MY NIGHT ON LETTERMAN
I think I know what I'll say to him. Sure, he'll have his barbs and guys like Biff will howl and point.
But I'll rally. I'll say, "I wrote 34 short stories. 34 in 17 months."
He'll nod and say, "How much you get for them?"
"149 dollars. 149 dollars and 97 cents."
"And 97 cents?" he'll say with that grin, like we practiced or
"Yep, one journal paid a penny a word; the story had 497. A 'the' here, an 'anyway' there and instead of this you're yawning as Edie McClurg gushes about a rumored spot on 'Hollywood Squares.' Lucky my writing professor taught me to cut."
After a few seconds the titters in the crowd will turn to laughs and soon I'm receiving something many comedians on the show never get -- a sustained ovation.
He'll wait for the crowd's laugh to thin. I'll have to step up. He doesn't like the guest getting too many yuks. It makes him surly.
"Of course, you know what they paid me per specimen?"
He knows but sees a fellow raconteur working it. "How much?"
The crowd will roar and give me a second ovation. I'm circling Ray Romano territory.
"That's right, three cents more in one visit than all my stories combined!"
More claps, almost another ovation.
His eyes will glint and let me know he's bringing heat. "So, what will you tell your grand kids you did for a living?" He'll laugh and tap his pencil. Everyone will know where he's going. "I should clarify," he'll say. "You might have thousands of grandkids. What will you tell the ones you actually consider 'yours'?"
His voice will have a decided edge and, though they probably won't realize it, the crowd will be pulling for me to nail it.
I'll look out at them, make a face to show I'm questioning why I'm there, why I wrote the essay in the first place, and why I went on my friend's radio show to promote it. "I'll say I was a creator."
It'll take a few seconds but then like a joke grenade just went off they'll be clapping again, maybe one or two will stand, hopefully caught by the camera.
Even Dave will chuckle. Maybe he'll shoot a look at Paul, who will be shaking his head, wondering when Canada will produce anyone half as funny.
I'll smile and say, "If any of them don't approve, I'll say, 'look Kiddo, I created 34 short stories over 17 months. Then I saw the ad, filled out the questionnaire, passed the interview, took a magazine into the bathroom and three minutes later could honestly say I'd made decent money for something I created!"
Another ovation, bigger than the last, maybe five or six people stand. Dave will shake his head and laugh. He'll wave off the card guy telling him to wrap it up. I'll be too good. It'll be like when he had Buddy Biancalana the year the Kansas City Royals won it all.
Dave kept heckling him about only being something like 4,211 hits away from breaking Rose's all-time hits record. Buddy knew over the years there had been thousands of players just like him and wasn't going to let his chance pass. He showed, if not a quiet dignity, then enough insight to play it right.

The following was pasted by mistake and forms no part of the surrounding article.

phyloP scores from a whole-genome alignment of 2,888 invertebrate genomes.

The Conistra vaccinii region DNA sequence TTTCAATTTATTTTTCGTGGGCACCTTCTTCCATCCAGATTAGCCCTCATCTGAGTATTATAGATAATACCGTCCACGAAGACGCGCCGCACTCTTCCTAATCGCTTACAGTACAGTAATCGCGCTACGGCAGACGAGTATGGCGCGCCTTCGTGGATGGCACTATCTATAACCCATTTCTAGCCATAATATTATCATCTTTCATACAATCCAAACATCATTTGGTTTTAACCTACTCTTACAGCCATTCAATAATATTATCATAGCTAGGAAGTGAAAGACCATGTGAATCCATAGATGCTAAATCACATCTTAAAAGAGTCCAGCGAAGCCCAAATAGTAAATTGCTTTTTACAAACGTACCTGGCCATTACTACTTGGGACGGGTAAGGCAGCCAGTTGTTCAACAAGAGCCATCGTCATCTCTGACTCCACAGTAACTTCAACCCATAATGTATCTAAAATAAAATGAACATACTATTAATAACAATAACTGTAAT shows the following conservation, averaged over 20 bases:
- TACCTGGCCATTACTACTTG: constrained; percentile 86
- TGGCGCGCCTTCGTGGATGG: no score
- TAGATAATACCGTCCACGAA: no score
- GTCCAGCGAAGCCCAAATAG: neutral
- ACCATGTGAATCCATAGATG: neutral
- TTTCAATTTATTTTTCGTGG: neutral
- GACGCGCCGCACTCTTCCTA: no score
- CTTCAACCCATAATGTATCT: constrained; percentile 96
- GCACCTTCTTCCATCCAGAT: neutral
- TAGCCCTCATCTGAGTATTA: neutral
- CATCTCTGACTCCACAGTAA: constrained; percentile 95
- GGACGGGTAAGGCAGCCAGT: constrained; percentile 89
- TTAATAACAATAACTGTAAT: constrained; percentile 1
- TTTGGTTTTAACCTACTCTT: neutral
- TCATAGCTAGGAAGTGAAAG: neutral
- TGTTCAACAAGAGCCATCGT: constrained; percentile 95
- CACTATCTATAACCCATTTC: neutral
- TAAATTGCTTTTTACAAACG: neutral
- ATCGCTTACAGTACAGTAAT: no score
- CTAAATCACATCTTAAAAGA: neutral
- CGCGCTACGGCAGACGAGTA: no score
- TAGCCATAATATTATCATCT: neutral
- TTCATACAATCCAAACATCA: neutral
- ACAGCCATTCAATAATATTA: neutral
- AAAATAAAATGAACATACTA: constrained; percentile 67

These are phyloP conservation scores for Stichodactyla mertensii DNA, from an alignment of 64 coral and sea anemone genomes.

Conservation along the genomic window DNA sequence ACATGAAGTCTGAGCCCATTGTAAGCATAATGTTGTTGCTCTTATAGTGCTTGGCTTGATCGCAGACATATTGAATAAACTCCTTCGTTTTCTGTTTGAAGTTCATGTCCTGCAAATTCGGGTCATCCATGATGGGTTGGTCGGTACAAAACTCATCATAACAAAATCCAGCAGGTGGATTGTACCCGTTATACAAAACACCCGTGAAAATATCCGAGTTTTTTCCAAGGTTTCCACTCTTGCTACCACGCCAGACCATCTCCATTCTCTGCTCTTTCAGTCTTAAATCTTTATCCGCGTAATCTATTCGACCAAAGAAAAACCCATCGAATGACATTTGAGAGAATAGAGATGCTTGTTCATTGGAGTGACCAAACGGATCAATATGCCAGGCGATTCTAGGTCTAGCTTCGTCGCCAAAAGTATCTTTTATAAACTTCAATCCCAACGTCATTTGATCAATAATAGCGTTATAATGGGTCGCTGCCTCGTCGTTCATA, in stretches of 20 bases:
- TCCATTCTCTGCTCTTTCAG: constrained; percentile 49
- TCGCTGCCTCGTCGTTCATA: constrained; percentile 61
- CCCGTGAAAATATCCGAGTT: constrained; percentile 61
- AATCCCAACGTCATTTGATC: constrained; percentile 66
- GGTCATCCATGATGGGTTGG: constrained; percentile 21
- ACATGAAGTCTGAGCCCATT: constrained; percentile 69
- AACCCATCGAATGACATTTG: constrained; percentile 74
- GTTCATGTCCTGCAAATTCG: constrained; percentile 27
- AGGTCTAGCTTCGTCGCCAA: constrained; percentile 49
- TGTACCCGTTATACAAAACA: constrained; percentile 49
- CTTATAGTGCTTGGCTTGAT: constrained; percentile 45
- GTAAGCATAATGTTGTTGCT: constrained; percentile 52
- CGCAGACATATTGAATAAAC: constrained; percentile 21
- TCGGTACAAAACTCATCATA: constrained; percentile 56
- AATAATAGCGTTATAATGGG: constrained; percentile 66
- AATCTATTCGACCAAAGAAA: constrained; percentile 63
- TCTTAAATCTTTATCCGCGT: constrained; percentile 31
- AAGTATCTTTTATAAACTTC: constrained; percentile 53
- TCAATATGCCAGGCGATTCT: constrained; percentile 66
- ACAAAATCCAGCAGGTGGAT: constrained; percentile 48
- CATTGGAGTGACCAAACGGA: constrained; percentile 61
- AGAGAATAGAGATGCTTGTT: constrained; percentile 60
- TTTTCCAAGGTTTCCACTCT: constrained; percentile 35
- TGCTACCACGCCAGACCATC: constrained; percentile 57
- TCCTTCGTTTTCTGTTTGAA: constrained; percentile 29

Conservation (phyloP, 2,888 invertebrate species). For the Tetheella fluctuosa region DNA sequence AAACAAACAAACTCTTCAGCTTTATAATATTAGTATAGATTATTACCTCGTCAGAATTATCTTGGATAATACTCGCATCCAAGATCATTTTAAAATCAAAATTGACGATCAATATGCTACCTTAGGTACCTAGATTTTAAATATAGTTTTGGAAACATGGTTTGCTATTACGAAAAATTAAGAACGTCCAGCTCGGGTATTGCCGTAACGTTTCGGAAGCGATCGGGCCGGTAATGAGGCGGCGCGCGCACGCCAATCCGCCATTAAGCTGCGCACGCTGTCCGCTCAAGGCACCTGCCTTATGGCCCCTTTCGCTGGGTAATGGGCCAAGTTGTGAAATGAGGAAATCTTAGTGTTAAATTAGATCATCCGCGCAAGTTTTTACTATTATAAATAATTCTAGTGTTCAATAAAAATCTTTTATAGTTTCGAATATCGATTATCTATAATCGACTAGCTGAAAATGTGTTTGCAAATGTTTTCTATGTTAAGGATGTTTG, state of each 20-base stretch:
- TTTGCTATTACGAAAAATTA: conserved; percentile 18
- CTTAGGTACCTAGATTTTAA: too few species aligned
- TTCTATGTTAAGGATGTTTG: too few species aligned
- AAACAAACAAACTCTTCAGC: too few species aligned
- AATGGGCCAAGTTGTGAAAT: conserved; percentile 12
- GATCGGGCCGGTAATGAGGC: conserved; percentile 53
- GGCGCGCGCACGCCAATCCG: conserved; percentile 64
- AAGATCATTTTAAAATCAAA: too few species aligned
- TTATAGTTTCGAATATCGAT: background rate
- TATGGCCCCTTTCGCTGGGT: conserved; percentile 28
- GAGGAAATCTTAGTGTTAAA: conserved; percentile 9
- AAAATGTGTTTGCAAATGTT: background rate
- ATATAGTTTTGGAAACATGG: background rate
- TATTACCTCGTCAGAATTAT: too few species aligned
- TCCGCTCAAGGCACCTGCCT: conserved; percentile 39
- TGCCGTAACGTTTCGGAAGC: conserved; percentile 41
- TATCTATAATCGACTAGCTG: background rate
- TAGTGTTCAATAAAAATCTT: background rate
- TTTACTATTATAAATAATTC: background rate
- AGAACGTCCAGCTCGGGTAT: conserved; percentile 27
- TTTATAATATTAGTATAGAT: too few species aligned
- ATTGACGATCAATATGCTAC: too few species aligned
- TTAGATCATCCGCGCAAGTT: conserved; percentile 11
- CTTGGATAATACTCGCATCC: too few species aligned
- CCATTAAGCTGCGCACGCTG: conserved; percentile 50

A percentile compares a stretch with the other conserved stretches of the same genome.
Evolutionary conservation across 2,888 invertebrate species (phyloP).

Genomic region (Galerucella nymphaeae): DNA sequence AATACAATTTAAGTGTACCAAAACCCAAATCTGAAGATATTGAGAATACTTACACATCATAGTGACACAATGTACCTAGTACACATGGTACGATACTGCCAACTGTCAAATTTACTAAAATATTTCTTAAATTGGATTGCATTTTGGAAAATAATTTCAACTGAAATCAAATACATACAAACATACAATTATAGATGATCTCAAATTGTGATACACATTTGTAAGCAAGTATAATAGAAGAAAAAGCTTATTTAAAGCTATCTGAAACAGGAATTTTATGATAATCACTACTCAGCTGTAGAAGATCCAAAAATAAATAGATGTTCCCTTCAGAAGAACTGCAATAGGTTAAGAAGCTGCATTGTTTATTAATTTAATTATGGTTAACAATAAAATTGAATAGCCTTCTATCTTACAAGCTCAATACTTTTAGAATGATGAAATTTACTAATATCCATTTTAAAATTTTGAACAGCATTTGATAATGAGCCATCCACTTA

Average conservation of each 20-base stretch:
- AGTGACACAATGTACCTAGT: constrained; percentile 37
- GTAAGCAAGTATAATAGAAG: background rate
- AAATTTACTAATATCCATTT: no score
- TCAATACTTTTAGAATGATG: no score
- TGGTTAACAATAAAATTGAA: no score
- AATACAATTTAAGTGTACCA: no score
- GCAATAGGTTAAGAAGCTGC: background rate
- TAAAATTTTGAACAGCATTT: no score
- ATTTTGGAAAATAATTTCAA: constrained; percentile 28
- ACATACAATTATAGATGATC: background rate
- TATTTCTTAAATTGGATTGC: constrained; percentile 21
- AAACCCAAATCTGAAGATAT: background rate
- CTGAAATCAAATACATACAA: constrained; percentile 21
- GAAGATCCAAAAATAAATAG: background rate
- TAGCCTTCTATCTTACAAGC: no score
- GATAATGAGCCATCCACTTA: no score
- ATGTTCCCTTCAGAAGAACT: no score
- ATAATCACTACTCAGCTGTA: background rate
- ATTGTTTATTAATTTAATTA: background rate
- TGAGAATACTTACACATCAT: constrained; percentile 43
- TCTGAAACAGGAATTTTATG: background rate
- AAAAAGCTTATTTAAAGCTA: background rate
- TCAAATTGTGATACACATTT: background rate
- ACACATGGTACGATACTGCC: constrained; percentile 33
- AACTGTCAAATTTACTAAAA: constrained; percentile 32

Dave will ask me, "So how many, um, uh, specimens did you produce?"
This is it, the sendoff. His gift to me, as he already knows the answer, as does anyone in the crowd who read my essay or the 200-word AP story that made it into 24 major newspapers.
I'll measure my tone, making sure to get the sense of boyish embarrassment into my inflection. "34 times."
That's it. The crowd will rise. The irony is too much. Dave will have to yell over them that it's time for a break. As it fades to commercial, the camera will catch him patting my shoulder and shaking my hand though he refused when I first came out, popping off:
"I know where that hand's been."
The limo will take me to my hotel and I'll have to wait the five or six hours until the show airs. I'll call my parents and tell them I did well.
Maybe I'll call Jen, apologize again, try to get her to see the humor in a guy not wanting to give her kids but doing so for 34 other women. But I'll probably decide not to. She'll just want to talk about the reasons I didn't want kids and I won't be able to remember them without really working at it and she won't get that. Sometimes it's more fun to just appreciate the irony.
Date of Birth:
March 10, 1973
Silver Spring, Maryland
The Absinthe Literary Review, The Blue Review, C/Oasis, The Circle Magazine, EWGPresents, Fiction Funhouse, The Fiction Warehouse, Foliate Oak, Hobart, Identity Theory, In Posse Review, Ohio Wesleyan Literary Magazine, Outsider Ink, Parting Gifts, Paumanok Review, PBW, Perfectland, Pindeldyboz, Scrivener's Pen, SNReview, Surgery of Modern Warfare, Taint Magazine, The 13th Warrior Review, Thought Magazine, 24, The Unknown Writer, Word Riot, etc.
First prize in the NTPWA 2002 Poetry & Fiction Contest; second prize in the Quincy Writers Guild 2002 Creative Writing Contest; honorable mentions in Thought Magazine 2002 Writer's Contest and 2002 Anthology Contest
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